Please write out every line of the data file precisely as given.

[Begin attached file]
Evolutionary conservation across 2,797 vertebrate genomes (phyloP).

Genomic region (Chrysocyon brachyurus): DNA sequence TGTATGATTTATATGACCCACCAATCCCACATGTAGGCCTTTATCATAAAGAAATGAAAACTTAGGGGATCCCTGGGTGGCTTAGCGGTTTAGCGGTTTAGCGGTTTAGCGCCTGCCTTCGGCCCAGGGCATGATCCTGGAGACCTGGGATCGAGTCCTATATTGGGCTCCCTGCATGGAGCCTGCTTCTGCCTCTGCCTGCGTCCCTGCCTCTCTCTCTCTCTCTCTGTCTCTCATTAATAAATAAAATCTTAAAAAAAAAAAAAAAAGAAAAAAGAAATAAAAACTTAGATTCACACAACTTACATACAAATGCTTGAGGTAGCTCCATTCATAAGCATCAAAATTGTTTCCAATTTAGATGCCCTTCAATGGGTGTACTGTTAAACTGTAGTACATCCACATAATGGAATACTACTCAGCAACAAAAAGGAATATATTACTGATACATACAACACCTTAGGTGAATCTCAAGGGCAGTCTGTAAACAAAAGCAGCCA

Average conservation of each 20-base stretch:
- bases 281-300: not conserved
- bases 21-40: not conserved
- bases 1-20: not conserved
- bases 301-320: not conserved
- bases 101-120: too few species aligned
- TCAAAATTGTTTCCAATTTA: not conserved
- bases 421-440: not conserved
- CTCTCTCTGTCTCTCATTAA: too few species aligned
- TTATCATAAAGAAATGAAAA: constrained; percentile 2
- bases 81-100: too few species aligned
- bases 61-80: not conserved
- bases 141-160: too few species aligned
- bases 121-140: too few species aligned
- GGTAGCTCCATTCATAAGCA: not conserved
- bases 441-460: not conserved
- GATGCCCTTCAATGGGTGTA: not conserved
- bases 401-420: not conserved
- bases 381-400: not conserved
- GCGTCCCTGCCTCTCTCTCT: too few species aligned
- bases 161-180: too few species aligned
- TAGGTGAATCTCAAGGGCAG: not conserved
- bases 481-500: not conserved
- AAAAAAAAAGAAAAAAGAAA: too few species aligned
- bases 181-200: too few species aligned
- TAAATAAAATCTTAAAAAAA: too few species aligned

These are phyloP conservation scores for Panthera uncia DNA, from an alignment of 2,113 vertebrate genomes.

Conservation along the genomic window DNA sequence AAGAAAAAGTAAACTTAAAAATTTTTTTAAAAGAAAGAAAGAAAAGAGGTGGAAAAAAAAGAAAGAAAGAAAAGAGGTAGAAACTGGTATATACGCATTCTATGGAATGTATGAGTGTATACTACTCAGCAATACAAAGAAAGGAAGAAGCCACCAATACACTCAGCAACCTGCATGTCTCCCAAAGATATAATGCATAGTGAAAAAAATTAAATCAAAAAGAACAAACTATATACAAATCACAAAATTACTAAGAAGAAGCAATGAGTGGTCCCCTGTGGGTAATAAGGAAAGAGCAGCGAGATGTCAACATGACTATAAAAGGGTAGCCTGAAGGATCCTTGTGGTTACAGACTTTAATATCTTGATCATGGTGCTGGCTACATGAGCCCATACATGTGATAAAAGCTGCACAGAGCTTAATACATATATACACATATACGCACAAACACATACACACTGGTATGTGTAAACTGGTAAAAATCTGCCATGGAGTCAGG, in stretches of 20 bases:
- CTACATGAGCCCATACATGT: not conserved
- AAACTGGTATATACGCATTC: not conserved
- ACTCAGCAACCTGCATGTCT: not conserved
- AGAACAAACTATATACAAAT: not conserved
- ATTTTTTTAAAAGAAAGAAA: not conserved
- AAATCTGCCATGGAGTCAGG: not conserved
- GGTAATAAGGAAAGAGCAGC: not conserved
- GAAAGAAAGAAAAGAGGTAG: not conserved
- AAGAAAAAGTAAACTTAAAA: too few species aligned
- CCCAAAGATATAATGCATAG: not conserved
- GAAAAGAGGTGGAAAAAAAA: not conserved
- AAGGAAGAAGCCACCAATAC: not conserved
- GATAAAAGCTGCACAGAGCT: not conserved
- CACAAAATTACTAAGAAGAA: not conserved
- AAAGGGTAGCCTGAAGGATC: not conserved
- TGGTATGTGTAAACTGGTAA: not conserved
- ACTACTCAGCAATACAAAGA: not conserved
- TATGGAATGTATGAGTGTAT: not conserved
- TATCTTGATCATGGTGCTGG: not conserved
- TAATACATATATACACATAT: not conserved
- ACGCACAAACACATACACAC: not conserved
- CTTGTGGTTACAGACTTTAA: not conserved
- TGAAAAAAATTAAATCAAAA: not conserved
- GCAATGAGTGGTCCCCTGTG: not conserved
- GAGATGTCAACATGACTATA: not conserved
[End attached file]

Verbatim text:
Evolutionary conservation across 2,797 vertebrate genomes (phyloP).

Genomic region (Chrysocyon brachyurus): DNA sequence TGTATGATTTATATGACCCACCAATCCCACATGTAGGCCTTTATCATAAAGAAATGAAAACTTAGGGGATCCCTGGGTGGCTTAGCGGTTTAGCGGTTTAGCGGTTTAGCGCCTGCCTTCGGCCCAGGGCATGATCCTGGAGACCTGGGATCGAGTCCTATATTGGGCTCCCTGCATGGAGCCTGCTTCTGCCTCTGCCTGCGTCCCTGCCTCTCTCTCTCTCTCTCTGTCTCTCATTAATAAATAAAATCTTAAAAAAAAAAAAAAAAGAAAAAAGAAATAAAAACTTAGATTCACACAACTTACATACAAATGCTTGAGGTAGCTCCATTCATAAGCATCAAAATTGTTTCCAATTTAGATGCCCTTCAATGGGTGTACTGTTAAACTGTAGTACATCCACATAATGGAATACTACTCAGCAACAAAAAGGAATATATTACTGATACATACAACACCTTAGGTGAATCTCAAGGGCAGTCTGTAAACAAAAGCAGCCA

Average conservation of each 20-base stretch:
- bases 281-300: not conserved
- bases 21-40: not conserved
- bases 1-20: not conserved
- bases 301-320: not conserved
- bases 101-120: too few species aligned
- TCAAAATTGTTTCCAATTTA: not conserved
- bases 421-440: not conserved
- CTCTCTCTGTCTCTCATTAA: too few species aligned
- TTATCATAAAGAAATGAAAA: constrained; percentile 2
- bases 81-100: too few species aligned
- bases 61-80: not conserved
- bases 141-160: too few species aligned
- bases 121-140: too few species aligned
- GGTAGCTCCATTCATAAGCA: not conserved
- bases 441-460: not conserved
- GATGCCCTTCAATGGGTGTA: not conserved
- bases 401-420: not conserved
- bases 381-400: not conserved
- GCGTCCCTGCCTCTCTCTCT: too few species aligned
- bases 161-180: too few species aligned
- TAGGTGAATCTCAAGGGCAG: not conserved
- bases 481-500: not conserved
- AAAAAAAAAGAAAAAAGAAA: too few species aligned
- bases 181-200: too few species aligned
- TAAATAAAATCTTAAAAAAA: too few species aligned

These are phyloP conservation scores for Panthera uncia DNA, from an alignment of 2,113 vertebrate genomes.

Conservation along the genomic window DNA sequence AAGAAAAAGTAAACTTAAAAATTTTTTTAAAAGAAAGAAAGAAAAGAGGTGGAAAAAAAAGAAAGAAAGAAAAGAGGTAGAAACTGGTATATACGCATTCTATGGAATGTATGAGTGTATACTACTCAGCAATACAAAGAAAGGAAGAAGCCACCAATACACTCAGCAACCTGCATGTCTCCCAAAGATATAATGCATAGTGAAAAAAATTAAATCAAAAAGAACAAACTATATACAAATCACAAAATTACTAAGAAGAAGCAATGAGTGGTCCCCTGTGGGTAATAAGGAAAGAGCAGCGAGATGTCAACATGACTATAAAAGGGTAGCCTGAAGGATCCTTGTGGTTACAGACTTTAATATCTTGATCATGGTGCTGGCTACATGAGCCCATACATGTGATAAAAGCTGCACAGAGCTTAATACATATATACACATATACGCACAAACACATACACACTGGTATGTGTAAACTGGTAAAAATCTGCCATGGAGTCAGG, in stretches of 20 bases:
- CTACATGAGCCCATACATGT: not conserved
- AAACTGGTATATACGCATTC: not conserved
- ACTCAGCAACCTGCATGTCT: not conserved
- AGAACAAACTATATACAAAT: not conserved
- ATTTTTTTAAAAGAAAGAAA: not conserved
- AAATCTGCCATGGAGTCAGG: not conserved
- GGTAATAAGGAAAGAGCAGC: not conserved
- GAAAGAAAGAAAAGAGGTAG: not conserved
- AAGAAAAAGTAAACTTAAAA: too few species aligned
- CCCAAAGATATAATGCATAG: not conserved
- GAAAAGAGGTGGAAAAAAAA: not conserved
- AAGGAAGAAGCCACCAATAC: not conserved
- GATAAAAGCTGCACAGAGCT: not conserved
- CACAAAATTACTAAGAAGAA: not conserved
- AAAGGGTAGCCTGAAGGATC: not conserved
- TGGTATGTGTAAACTGGTAA: not conserved
- ACTACTCAGCAATACAAAGA: not conserved
- TATGGAATGTATGAGTGTAT: not conserved
- TATCTTGATCATGGTGCTGG: not conserved
- TAATACATATATACACATAT: not conserved
- ACGCACAAACACATACACAC: not conserved
- CTTGTGGTTACAGACTTTAA: not conserved
- TGAAAAAAATTAAATCAAAA: not conserved
- GCAATGAGTGGTCCCCTGTG: not conserved
- GAGATGTCAACATGACTATA: not conserved